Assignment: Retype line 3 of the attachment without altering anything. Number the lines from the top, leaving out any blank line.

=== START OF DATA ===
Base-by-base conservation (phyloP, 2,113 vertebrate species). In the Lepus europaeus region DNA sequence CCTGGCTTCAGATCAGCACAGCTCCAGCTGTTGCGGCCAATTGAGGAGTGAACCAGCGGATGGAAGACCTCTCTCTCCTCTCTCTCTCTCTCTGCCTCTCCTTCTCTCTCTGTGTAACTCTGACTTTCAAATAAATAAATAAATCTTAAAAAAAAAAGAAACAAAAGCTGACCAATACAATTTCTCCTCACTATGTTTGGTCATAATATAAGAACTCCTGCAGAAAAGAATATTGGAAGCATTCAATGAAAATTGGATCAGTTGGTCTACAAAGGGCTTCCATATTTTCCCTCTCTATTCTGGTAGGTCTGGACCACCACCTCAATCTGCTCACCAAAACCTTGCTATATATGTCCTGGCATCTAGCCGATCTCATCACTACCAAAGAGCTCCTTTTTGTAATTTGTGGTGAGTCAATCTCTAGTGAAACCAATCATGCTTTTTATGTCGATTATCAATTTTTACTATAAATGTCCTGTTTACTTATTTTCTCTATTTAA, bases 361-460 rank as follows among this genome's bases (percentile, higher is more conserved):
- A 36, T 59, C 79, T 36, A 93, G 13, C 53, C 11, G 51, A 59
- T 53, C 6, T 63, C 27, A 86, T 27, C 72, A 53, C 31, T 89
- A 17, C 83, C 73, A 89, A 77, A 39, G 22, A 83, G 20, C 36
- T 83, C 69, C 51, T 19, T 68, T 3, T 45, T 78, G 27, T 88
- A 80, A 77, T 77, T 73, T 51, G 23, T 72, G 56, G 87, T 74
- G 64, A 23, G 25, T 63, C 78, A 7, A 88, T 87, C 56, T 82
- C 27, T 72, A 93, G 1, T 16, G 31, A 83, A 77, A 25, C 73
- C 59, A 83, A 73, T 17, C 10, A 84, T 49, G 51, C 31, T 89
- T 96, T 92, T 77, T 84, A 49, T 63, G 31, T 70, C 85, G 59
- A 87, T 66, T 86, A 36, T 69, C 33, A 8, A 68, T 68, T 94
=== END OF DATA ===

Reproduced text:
- T 53, C 6, T 63, C 27, A 86, T 27, C 72, A 53, C 31, T 89